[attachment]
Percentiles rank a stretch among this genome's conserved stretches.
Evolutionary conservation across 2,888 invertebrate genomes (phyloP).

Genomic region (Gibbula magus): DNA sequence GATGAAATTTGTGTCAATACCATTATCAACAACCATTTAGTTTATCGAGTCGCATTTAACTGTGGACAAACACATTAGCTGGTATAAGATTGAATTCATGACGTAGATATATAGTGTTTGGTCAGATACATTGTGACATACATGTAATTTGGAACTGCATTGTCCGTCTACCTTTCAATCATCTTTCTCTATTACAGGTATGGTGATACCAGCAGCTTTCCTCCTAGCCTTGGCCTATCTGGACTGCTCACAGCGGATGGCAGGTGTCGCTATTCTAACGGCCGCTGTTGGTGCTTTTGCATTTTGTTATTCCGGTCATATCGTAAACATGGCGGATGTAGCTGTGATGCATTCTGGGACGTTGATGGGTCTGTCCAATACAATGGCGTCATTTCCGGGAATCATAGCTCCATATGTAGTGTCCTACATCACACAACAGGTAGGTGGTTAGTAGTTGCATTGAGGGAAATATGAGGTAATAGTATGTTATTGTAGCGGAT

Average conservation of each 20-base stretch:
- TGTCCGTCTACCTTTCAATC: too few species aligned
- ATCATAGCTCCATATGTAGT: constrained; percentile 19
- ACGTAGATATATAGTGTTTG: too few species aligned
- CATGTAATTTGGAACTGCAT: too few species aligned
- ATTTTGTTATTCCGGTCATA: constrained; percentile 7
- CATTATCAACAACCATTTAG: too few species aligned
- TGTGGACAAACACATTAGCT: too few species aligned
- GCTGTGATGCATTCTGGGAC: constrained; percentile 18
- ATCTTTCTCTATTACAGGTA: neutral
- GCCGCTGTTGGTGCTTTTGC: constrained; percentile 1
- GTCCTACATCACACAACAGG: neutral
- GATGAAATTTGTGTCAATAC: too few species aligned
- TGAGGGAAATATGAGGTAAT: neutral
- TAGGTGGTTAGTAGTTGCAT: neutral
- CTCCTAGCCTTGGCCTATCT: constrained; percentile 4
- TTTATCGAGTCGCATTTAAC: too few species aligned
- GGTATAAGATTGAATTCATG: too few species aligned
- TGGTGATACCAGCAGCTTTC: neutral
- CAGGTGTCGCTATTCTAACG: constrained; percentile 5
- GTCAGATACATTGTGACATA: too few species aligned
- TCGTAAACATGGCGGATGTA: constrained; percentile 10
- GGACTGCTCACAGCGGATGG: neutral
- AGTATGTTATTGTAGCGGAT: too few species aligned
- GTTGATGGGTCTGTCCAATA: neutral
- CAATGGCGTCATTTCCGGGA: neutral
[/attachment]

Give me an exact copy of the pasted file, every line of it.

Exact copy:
Percentiles rank a stretch among this genome's conserved stretches.
Evolutionary conservation across 2,888 invertebrate genomes (phyloP).

Genomic region (Gibbula magus): DNA sequence GATGAAATTTGTGTCAATACCATTATCAACAACCATTTAGTTTATCGAGTCGCATTTAACTGTGGACAAACACATTAGCTGGTATAAGATTGAATTCATGACGTAGATATATAGTGTTTGGTCAGATACATTGTGACATACATGTAATTTGGAACTGCATTGTCCGTCTACCTTTCAATCATCTTTCTCTATTACAGGTATGGTGATACCAGCAGCTTTCCTCCTAGCCTTGGCCTATCTGGACTGCTCACAGCGGATGGCAGGTGTCGCTATTCTAACGGCCGCTGTTGGTGCTTTTGCATTTTGTTATTCCGGTCATATCGTAAACATGGCGGATGTAGCTGTGATGCATTCTGGGACGTTGATGGGTCTGTCCAATACAATGGCGTCATTTCCGGGAATCATAGCTCCATATGTAGTGTCCTACATCACACAACAGGTAGGTGGTTAGTAGTTGCATTGAGGGAAATATGAGGTAATAGTATGTTATTGTAGCGGAT

Average conservation of each 20-base stretch:
- TGTCCGTCTACCTTTCAATC: too few species aligned
- ATCATAGCTCCATATGTAGT: constrained; percentile 19
- ACGTAGATATATAGTGTTTG: too few species aligned
- CATGTAATTTGGAACTGCAT: too few species aligned
- ATTTTGTTATTCCGGTCATA: constrained; percentile 7
- CATTATCAACAACCATTTAG: too few species aligned
- TGTGGACAAACACATTAGCT: too few species aligned
- GCTGTGATGCATTCTGGGAC: constrained; percentile 18
- ATCTTTCTCTATTACAGGTA: neutral
- GCCGCTGTTGGTGCTTTTGC: constrained; percentile 1
- GTCCTACATCACACAACAGG: neutral
- GATGAAATTTGTGTCAATAC: too few species aligned
- TGAGGGAAATATGAGGTAAT: neutral
- TAGGTGGTTAGTAGTTGCAT: neutral
- CTCCTAGCCTTGGCCTATCT: constrained; percentile 4
- TTTATCGAGTCGCATTTAAC: too few species aligned
- GGTATAAGATTGAATTCATG: too few species aligned
- TGGTGATACCAGCAGCTTTC: neutral
- CAGGTGTCGCTATTCTAACG: constrained; percentile 5
- GTCAGATACATTGTGACATA: too few species aligned
- TCGTAAACATGGCGGATGTA: constrained; percentile 10
- GGACTGCTCACAGCGGATGG: neutral
- AGTATGTTATTGTAGCGGAT: too few species aligned
- GTTGATGGGTCTGTCCAATA: neutral
- CAATGGCGTCATTTCCGGGA: neutral